3. Like the commercial nuclear plants in the US, the nuclear powered ships that the Navy built included numerous changes from ship to ship. That is understandable – the technology was quite young at the time. However, it gave each ship a unique set of supply and training issues which added to their operations and maintenance costs.

    4. Though nuclear fuel is very inexpensive, the act of replacing that fuel can be made to be pretty difficult if that process is not a key design parameter. Also, since the process takes several months, the Navy generally planned a lot of other repairs and equipment overhauls during the planned refueling period. Therefore, refueling overhauls became large budget items that forced hard decisions in times of tight money. It happened that our nuclear cruisers needed to be refueled during the Clinton Administration which also happened to correspond with the post Cold War drawdown and a short term dip in oil prices. In other words, timing was not optimal to make the case for retention. 🙂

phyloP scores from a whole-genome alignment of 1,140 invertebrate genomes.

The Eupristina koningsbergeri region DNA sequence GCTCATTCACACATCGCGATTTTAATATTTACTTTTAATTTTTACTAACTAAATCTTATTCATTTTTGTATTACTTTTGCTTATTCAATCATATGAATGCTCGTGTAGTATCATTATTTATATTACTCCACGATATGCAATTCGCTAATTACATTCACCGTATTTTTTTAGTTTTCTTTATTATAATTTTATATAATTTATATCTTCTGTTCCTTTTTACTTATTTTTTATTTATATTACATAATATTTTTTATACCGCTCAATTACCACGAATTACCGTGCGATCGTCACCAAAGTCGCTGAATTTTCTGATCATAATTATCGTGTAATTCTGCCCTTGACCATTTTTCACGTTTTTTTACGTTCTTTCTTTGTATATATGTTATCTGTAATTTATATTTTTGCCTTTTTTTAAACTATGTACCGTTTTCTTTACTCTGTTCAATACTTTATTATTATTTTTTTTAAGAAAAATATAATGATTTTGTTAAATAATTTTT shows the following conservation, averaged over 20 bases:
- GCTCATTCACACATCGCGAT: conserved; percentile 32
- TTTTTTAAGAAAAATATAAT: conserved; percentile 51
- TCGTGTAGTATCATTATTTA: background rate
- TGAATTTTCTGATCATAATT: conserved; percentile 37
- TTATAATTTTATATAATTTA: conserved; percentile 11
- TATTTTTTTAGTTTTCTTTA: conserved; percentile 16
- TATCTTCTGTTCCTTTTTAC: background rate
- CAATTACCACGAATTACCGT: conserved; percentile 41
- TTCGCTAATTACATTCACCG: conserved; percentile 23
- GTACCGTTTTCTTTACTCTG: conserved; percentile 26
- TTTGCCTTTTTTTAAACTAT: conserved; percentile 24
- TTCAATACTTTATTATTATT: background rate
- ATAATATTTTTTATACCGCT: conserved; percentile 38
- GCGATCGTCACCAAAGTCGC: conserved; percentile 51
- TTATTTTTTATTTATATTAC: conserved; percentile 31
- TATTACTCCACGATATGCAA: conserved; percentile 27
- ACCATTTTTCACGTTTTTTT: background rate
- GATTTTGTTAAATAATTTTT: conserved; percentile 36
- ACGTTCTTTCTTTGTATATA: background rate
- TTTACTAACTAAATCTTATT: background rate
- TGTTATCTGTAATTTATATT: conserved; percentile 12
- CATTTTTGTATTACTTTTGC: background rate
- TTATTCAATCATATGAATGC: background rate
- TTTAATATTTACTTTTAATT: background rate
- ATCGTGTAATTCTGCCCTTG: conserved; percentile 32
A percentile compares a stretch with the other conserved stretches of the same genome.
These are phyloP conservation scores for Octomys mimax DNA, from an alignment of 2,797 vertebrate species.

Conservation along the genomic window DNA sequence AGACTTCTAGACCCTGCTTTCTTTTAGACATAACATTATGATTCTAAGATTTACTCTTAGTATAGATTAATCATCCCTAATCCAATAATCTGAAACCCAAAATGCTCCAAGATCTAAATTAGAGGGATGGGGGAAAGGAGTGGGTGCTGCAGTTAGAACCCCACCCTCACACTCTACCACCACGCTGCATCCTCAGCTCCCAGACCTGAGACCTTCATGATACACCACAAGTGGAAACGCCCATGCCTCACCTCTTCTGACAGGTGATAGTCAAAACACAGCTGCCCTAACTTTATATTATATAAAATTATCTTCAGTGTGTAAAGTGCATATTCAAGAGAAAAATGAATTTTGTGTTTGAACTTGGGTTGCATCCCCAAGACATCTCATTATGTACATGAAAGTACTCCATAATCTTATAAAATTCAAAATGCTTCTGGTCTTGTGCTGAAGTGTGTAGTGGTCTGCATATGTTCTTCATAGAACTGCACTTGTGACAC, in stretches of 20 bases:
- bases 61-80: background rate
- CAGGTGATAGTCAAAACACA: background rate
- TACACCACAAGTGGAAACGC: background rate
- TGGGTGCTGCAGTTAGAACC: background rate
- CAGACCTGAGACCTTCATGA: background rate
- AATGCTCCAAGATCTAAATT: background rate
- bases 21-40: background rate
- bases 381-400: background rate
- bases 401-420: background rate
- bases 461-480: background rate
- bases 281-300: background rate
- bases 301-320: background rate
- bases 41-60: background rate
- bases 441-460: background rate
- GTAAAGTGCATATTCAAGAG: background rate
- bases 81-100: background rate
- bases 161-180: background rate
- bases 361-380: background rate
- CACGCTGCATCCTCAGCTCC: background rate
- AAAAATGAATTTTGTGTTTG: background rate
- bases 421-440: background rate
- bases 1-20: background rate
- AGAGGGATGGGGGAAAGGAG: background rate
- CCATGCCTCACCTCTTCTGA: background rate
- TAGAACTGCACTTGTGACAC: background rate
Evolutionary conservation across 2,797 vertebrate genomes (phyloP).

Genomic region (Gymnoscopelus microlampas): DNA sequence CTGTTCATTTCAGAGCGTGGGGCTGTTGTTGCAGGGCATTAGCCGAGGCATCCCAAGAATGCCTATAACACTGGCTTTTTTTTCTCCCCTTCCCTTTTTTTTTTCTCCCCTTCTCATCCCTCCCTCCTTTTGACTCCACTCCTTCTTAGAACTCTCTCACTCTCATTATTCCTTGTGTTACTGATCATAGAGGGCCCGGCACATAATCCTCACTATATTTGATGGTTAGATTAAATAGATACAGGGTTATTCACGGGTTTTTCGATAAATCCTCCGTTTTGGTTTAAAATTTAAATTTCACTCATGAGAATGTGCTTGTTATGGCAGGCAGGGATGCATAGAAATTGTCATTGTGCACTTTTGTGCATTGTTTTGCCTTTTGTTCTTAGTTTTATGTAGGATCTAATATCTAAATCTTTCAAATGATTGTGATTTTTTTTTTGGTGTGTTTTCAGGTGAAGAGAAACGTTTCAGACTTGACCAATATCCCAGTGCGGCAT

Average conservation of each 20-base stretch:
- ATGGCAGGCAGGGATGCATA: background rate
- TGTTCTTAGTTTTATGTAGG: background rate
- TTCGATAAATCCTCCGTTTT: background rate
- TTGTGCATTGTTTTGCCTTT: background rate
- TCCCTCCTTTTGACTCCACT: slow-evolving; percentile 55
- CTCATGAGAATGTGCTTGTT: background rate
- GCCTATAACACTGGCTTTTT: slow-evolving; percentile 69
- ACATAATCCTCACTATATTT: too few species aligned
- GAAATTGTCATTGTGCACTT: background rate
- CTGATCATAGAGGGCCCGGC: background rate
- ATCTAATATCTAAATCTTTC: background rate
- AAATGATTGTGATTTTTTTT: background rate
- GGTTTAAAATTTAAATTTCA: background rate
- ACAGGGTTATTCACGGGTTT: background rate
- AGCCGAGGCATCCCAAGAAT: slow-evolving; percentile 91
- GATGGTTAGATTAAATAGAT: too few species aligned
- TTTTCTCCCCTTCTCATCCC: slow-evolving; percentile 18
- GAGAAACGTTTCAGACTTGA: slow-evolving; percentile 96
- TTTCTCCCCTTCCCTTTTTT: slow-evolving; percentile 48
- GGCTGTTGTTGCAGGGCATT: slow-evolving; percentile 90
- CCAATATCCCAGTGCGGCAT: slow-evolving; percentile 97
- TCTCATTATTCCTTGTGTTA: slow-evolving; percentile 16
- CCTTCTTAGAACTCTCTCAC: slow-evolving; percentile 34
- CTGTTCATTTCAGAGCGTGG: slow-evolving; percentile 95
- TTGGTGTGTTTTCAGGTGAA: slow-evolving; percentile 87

The good news is that there are a few people in DC including some on Capitol Hill that are asking the Navy to revisit the idea of using uranium to power its ships.

  4. PowerPointSamurai:

    Oh yeah, I forgot to thank you for staying subscribed to the show and for providing some very useful and interesting feedback. Look forward to continue talking with you. Invite some of your friends and colleagues!